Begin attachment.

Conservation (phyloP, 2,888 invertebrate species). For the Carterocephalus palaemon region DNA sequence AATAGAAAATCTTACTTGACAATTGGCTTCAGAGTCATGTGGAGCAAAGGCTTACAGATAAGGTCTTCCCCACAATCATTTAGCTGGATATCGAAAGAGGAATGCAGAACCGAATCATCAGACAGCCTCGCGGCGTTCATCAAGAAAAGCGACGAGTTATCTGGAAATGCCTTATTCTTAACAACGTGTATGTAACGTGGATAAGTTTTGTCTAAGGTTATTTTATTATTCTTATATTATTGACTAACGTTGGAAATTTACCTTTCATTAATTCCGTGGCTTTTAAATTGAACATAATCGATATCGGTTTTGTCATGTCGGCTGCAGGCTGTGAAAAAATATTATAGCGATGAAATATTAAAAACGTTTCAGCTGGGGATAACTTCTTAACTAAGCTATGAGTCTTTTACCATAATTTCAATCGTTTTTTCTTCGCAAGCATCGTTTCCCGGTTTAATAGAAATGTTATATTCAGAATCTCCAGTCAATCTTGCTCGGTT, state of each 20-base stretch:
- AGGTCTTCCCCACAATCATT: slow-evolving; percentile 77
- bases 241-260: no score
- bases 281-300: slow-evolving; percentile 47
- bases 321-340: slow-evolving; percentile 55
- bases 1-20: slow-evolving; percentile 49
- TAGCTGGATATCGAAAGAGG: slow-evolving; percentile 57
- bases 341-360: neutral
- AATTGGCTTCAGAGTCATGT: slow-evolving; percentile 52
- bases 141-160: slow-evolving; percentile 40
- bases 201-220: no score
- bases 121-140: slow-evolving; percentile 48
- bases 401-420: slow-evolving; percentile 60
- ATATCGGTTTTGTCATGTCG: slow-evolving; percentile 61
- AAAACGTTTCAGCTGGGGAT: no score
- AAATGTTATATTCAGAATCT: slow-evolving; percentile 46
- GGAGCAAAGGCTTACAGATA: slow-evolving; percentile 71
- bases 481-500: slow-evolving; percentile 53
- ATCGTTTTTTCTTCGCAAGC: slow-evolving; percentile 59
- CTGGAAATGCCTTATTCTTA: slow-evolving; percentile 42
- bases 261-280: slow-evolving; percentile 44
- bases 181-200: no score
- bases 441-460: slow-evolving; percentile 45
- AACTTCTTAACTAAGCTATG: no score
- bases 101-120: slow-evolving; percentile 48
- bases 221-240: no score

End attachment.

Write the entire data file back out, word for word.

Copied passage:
Conservation (phyloP, 2,888 invertebrate species). For the Carterocephalus palaemon region DNA sequence AATAGAAAATCTTACTTGACAATTGGCTTCAGAGTCATGTGGAGCAAAGGCTTACAGATAAGGTCTTCCCCACAATCATTTAGCTGGATATCGAAAGAGGAATGCAGAACCGAATCATCAGACAGCCTCGCGGCGTTCATCAAGAAAAGCGACGAGTTATCTGGAAATGCCTTATTCTTAACAACGTGTATGTAACGTGGATAAGTTTTGTCTAAGGTTATTTTATTATTCTTATATTATTGACTAACGTTGGAAATTTACCTTTCATTAATTCCGTGGCTTTTAAATTGAACATAATCGATATCGGTTTTGTCATGTCGGCTGCAGGCTGTGAAAAAATATTATAGCGATGAAATATTAAAAACGTTTCAGCTGGGGATAACTTCTTAACTAAGCTATGAGTCTTTTACCATAATTTCAATCGTTTTTTCTTCGCAAGCATCGTTTCCCGGTTTAATAGAAATGTTATATTCAGAATCTCCAGTCAATCTTGCTCGGTT, state of each 20-base stretch:
- AGGTCTTCCCCACAATCATT: slow-evolving; percentile 77
- bases 241-260: no score
- bases 281-300: slow-evolving; percentile 47
- bases 321-340: slow-evolving; percentile 55
- bases 1-20: slow-evolving; percentile 49
- TAGCTGGATATCGAAAGAGG: slow-evolving; percentile 57
- bases 341-360: neutral
- AATTGGCTTCAGAGTCATGT: slow-evolving; percentile 52
- bases 141-160: slow-evolving; percentile 40
- bases 201-220: no score
- bases 121-140: slow-evolving; percentile 48
- bases 401-420: slow-evolving; percentile 60
- ATATCGGTTTTGTCATGTCG: slow-evolving; percentile 61
- AAAACGTTTCAGCTGGGGAT: no score
- AAATGTTATATTCAGAATCT: slow-evolving; percentile 46
- GGAGCAAAGGCTTACAGATA: slow-evolving; percentile 71
- bases 481-500: slow-evolving; percentile 53
- ATCGTTTTTTCTTCGCAAGC: slow-evolving; percentile 59
- CTGGAAATGCCTTATTCTTA: slow-evolving; percentile 42
- bases 261-280: slow-evolving; percentile 44
- bases 181-200: no score
- bases 441-460: slow-evolving; percentile 45
- AACTTCTTAACTAAGCTATG: no score
- bases 101-120: slow-evolving; percentile 48
- bases 221-240: no score